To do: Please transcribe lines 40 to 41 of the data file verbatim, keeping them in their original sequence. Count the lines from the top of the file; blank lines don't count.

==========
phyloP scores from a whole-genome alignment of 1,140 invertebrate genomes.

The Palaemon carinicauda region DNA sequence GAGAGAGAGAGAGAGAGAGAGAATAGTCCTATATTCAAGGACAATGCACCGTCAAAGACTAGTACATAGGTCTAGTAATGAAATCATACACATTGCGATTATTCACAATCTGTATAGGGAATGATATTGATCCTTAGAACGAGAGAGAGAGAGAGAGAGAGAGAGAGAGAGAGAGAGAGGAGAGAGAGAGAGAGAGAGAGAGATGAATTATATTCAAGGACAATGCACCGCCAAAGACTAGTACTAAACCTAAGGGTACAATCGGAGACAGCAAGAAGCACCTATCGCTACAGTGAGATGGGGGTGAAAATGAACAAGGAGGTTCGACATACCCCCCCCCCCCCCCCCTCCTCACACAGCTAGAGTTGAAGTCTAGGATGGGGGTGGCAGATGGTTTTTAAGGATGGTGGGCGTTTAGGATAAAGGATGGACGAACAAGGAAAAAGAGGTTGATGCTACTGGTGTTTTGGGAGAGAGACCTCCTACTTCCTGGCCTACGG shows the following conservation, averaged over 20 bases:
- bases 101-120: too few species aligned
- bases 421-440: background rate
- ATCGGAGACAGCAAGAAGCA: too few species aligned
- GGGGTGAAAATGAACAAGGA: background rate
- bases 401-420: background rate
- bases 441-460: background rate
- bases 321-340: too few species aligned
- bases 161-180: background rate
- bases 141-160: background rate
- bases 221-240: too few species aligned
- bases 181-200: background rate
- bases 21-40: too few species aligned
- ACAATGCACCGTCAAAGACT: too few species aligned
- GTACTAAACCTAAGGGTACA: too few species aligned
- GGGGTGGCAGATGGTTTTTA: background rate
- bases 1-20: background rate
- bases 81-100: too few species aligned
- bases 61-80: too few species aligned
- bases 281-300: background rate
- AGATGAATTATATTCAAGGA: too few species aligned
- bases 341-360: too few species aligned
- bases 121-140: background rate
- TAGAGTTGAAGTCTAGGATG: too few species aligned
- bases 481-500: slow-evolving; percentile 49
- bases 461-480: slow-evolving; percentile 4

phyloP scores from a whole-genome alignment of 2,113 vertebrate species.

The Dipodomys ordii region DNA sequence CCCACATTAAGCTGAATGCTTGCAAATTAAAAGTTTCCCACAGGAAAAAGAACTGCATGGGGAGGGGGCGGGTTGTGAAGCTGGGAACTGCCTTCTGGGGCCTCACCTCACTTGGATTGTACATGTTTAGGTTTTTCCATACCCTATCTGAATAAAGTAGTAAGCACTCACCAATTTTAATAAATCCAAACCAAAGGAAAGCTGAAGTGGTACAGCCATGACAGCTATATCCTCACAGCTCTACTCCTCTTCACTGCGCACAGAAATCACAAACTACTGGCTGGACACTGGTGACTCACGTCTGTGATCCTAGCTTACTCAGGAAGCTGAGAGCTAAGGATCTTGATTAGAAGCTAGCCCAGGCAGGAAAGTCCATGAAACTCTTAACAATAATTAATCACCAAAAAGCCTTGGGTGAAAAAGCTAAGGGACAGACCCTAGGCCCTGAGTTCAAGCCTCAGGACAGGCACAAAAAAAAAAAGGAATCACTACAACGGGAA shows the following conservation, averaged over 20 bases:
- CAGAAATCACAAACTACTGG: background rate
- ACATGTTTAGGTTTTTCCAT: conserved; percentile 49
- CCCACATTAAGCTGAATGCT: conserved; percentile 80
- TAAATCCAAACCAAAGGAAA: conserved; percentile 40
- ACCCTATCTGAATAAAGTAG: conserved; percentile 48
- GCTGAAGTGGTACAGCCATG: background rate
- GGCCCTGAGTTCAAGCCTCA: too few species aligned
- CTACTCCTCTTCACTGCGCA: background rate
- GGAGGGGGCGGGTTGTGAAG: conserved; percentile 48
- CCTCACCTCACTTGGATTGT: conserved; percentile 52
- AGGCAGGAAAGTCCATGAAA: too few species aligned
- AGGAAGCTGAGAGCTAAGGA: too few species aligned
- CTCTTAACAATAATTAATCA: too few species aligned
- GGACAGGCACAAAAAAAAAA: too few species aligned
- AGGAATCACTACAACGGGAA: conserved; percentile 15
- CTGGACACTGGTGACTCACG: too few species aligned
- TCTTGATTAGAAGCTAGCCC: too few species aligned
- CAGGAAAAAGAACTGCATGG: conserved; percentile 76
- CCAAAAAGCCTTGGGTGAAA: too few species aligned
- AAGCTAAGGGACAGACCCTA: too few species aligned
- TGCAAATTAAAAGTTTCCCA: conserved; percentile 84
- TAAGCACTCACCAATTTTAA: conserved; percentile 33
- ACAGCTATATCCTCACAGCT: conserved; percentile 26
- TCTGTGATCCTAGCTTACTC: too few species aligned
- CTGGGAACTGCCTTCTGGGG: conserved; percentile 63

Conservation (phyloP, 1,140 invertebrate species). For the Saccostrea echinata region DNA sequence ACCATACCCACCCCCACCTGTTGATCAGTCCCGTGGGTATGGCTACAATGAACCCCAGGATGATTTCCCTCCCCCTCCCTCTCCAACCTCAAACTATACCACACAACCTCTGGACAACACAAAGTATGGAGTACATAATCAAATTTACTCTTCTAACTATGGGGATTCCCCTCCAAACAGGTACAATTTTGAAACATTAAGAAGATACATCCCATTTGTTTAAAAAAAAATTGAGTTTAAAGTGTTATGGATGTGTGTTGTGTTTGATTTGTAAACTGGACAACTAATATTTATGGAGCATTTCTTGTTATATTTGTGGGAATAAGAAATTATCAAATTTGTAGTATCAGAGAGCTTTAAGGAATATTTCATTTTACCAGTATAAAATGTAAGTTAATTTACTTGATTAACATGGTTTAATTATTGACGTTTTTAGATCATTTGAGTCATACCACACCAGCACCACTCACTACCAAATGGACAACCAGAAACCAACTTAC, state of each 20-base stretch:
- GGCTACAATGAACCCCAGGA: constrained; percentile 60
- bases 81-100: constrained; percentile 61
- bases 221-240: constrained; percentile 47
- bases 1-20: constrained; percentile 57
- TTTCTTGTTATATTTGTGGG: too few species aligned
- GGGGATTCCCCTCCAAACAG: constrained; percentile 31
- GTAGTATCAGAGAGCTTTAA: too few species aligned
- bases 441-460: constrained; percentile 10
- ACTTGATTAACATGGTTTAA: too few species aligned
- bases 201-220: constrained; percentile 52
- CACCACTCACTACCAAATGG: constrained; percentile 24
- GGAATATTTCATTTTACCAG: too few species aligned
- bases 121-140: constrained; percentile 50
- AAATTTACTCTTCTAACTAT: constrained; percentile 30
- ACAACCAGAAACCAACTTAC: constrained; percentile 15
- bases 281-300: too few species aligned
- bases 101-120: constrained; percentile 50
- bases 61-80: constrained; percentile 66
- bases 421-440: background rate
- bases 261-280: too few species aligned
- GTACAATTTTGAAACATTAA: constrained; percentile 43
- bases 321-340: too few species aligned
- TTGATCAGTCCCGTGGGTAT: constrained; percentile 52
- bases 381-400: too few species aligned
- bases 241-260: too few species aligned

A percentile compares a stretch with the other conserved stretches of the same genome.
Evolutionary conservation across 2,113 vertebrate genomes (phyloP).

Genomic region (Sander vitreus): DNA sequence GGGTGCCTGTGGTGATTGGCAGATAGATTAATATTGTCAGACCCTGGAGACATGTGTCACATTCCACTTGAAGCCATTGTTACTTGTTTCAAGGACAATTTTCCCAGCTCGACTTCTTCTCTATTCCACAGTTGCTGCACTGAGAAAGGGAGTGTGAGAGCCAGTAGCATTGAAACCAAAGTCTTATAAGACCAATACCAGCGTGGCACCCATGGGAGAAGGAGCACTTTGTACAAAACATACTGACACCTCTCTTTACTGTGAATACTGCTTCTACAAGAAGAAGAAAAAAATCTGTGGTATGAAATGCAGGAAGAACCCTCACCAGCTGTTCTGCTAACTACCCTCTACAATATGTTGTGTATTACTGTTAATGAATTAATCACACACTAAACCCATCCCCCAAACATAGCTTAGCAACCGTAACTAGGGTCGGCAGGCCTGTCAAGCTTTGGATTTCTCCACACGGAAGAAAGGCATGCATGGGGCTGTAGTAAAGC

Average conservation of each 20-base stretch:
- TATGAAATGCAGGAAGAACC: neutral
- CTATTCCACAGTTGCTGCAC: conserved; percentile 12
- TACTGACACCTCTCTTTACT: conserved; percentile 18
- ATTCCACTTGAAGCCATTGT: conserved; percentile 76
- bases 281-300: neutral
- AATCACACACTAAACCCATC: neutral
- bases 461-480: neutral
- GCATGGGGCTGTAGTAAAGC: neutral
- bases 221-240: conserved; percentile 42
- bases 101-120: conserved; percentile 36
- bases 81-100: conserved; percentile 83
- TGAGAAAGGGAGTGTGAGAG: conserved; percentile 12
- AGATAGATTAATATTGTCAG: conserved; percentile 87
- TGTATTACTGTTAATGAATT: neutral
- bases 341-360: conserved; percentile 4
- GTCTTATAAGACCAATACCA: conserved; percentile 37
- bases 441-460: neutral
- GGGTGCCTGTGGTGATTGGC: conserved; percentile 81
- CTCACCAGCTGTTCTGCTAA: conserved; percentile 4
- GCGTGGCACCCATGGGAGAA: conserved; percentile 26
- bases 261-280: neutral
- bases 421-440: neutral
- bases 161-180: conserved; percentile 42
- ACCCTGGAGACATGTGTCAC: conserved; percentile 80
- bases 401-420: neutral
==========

- AGGCAGGAAAGTCCATGAAA: too few species aligned
- AGGAAGCTGAGAGCTAAGGA: too few species aligned